Strong winds make it a far from easy sail back to Milford Haven for Jonty and Carol Pearce
Having cruised from Milford Haven to the Isles of Scilly in a series of day-sails with stops at Appledore, Padstow, and St Ives, we chose to end our holiday with a direct return journey from St Agnes to Dale.
When leaving at the start of the journey down we had been tired, so the stepped approach had made sense. Three weeks rest and recuperation in the Scillonian summer sun had recharged our batteries and Carol, though apprehensive about the night passage and the need for solo watches, agreed to my recommendation of a non-stop return, albeit after a little encouragement and reassurance.
As ever, the weather had some say in the decision. Our trip down had been dominated by a northwesterly wind which occasionally had got too strong for comfort; several nights were spent hiding from stormy conditions.
After reaching Green Bay on Bryher, the wind had boxed the compass between sunny days; I was relying on settled prevailing southwesterly breezes to waft us back. However, the forecast suggested that the wind was returning persistently to the north after Bank Holiday Monday – not convenient.
The Monday itself offered a westerly weather window, though veering to the northwest later. If we set off early and made as much westing as we could, the wind shifts should be manageable – unless it came from the north itself.
So it came to pass that we made Aurial shipshape, got up with the dawn, and motored out past Samson and Bryher in a flat calm.
Carol bemoaned missing the Tresco Bank Holiday Monday beach party, but understood the sense in our precipitate departure. We made steady progress due north; sometimes sailing, sometimes motorsailing.
The Cornish coast stayed below the horizon, and we were alone apart from occasional far off shipping. The AIS screen was blank and the VHF silent; I had diagnosed a faulty aerial and though friend Hutch had sourced one for me, it lay ahead in Milford Haven and we were forced to use our emergency antenna with its much-limited range.
It was interesting to see closer passing traffic pop up on the AIS screen once they were a mile and a half off – any further away and our antenna failed to pick them off. Pretty useless.
The westerly breeze was fitful, but gave me an opportunity to raise my mizzen staysail while Carol slept; it drew well and I even convinced myself that it was actually making us go faster, but then the wind dropped again and its bright splash of colour was supplanted by the thud of the engine again.
The autopilot handled our course impeccably whether under sail or motor; we progressed steadily northwards, musing gently when the best moment might be for our turn northeast towards Pembrokeshire.
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When dusk fell we were sailing strongly under full sail, but in view of the forecast wind shift and a possible increase in strength I pulled in a few precautionary rolls of the genoa and tucked the first slab reef in the mainsail. As the light faded I dimmed the instruments to their lowest brightness and settled down comfortably to the joys of night sailing.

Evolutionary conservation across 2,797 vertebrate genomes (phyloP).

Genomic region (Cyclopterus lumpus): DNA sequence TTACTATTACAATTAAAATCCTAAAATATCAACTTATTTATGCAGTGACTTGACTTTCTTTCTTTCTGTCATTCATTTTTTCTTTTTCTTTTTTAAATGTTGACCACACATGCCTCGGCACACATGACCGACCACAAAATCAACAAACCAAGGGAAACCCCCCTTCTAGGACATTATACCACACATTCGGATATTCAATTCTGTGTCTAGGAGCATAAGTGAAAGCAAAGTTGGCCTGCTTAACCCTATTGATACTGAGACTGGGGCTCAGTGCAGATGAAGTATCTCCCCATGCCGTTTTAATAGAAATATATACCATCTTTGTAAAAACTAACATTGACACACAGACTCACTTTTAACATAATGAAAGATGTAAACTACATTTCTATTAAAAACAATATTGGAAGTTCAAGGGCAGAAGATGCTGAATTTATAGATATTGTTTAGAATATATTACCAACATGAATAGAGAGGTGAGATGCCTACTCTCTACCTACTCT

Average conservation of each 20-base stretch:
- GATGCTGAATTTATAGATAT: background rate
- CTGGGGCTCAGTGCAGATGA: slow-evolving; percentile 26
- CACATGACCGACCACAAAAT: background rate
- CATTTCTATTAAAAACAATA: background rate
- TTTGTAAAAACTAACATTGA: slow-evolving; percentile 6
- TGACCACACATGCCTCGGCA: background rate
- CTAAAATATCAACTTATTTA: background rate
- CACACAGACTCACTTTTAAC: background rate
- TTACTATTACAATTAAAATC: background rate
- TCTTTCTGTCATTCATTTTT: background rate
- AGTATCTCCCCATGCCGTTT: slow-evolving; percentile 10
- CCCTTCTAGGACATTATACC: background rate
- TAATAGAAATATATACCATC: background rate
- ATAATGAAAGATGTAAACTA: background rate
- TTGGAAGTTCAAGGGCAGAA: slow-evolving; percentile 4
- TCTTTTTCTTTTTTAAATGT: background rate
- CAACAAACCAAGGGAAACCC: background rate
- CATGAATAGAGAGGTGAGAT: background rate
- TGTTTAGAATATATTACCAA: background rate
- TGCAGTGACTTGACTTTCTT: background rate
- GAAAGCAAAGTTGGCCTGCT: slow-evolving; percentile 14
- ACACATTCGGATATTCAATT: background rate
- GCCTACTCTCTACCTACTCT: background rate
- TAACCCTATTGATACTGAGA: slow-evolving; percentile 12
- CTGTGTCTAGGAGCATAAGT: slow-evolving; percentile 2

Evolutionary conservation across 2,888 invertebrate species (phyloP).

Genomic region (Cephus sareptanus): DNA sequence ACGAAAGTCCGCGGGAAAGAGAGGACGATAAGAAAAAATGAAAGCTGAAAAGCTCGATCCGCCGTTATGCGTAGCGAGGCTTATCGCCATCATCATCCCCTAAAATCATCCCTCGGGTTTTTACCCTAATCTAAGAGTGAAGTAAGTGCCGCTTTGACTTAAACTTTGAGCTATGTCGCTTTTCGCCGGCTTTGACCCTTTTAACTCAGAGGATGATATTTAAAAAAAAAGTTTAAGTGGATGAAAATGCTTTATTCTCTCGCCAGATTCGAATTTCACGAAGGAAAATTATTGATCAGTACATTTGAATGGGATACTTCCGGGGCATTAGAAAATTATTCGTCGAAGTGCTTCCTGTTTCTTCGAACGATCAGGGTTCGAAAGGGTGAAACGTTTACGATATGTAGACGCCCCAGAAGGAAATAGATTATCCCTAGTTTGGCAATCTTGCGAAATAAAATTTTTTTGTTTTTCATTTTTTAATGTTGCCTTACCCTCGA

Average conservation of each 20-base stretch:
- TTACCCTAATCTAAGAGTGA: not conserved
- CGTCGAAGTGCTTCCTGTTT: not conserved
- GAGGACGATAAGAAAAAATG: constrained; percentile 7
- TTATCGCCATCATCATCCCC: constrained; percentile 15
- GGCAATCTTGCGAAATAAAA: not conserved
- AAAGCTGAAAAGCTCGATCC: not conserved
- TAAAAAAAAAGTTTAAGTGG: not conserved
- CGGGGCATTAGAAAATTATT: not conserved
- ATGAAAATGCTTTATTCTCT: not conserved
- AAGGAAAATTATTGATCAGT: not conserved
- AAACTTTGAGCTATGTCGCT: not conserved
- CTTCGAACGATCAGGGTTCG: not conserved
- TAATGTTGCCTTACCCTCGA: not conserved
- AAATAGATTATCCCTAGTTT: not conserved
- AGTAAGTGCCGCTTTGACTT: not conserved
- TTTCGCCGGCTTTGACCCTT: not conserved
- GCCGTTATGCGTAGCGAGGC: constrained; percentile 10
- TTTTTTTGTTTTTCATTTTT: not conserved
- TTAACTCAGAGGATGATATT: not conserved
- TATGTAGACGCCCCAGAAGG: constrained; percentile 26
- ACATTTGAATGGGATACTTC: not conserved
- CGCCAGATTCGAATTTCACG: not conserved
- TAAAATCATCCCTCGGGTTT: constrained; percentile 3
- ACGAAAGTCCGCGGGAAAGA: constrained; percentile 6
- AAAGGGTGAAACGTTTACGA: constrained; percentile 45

The waves glowed redly to port and greenly to starboard from our bow lights; phosphorescence glinted in our wake astern once I’d doused the stern light in favour of the masthead tricolour. All was well with the world, and I trimmed the sails to match our new northeasterly course. Carol came up to relieve me, and I rested my head on my pillow to the sound of the waves washing past Aurial’s hull.
I woke suddenly to Carol’s call, surfacing slightly befuddled from a deep sleep. The peace of the passage before I had turned in was gone; Aurial’s rhythm was jerky and the sails were flapping uncomfortably.
I sped up top to assess the change in conditions; true to forecast the wind had veered and risen, and the course change before taking to my bunk had been premature. We now faced a stronger north wind than anticipated, and needed to pinch up to maintain our course.
I pulled in a few more turns of the genoa, but decided not to venture up on the tossing deck to take in the mainsail’s second reef. Any idea of sleep had gone – our situation needed careful watching in case the wind went to the northwest.
With the dawn the wind eased though added a drizzle, and before long the spires of Milford Haven’s refineries appeared in the murk. With judicious course adjustments we countered the attempts of the east-flowing tidal stream determined to sweep us past the Haven towards Bristol; it was a relief to pass the familiar buoyage of our home port and follow the transits into the main channel.
We turned into the shelter of Castlebeach Bay and dropped our anchor in the shadow of Dale Fort.
All was calm and still at last; it was hard to reconcile the bright sun of the Scilly beaches with the cool damp murk of Milford Haven’s northerly drizzle.
Once all was stowed tidily we settled down to catch up on sleep, well pleased to be safely back home after our 115-mile passage, but sad that our break in the sun was over.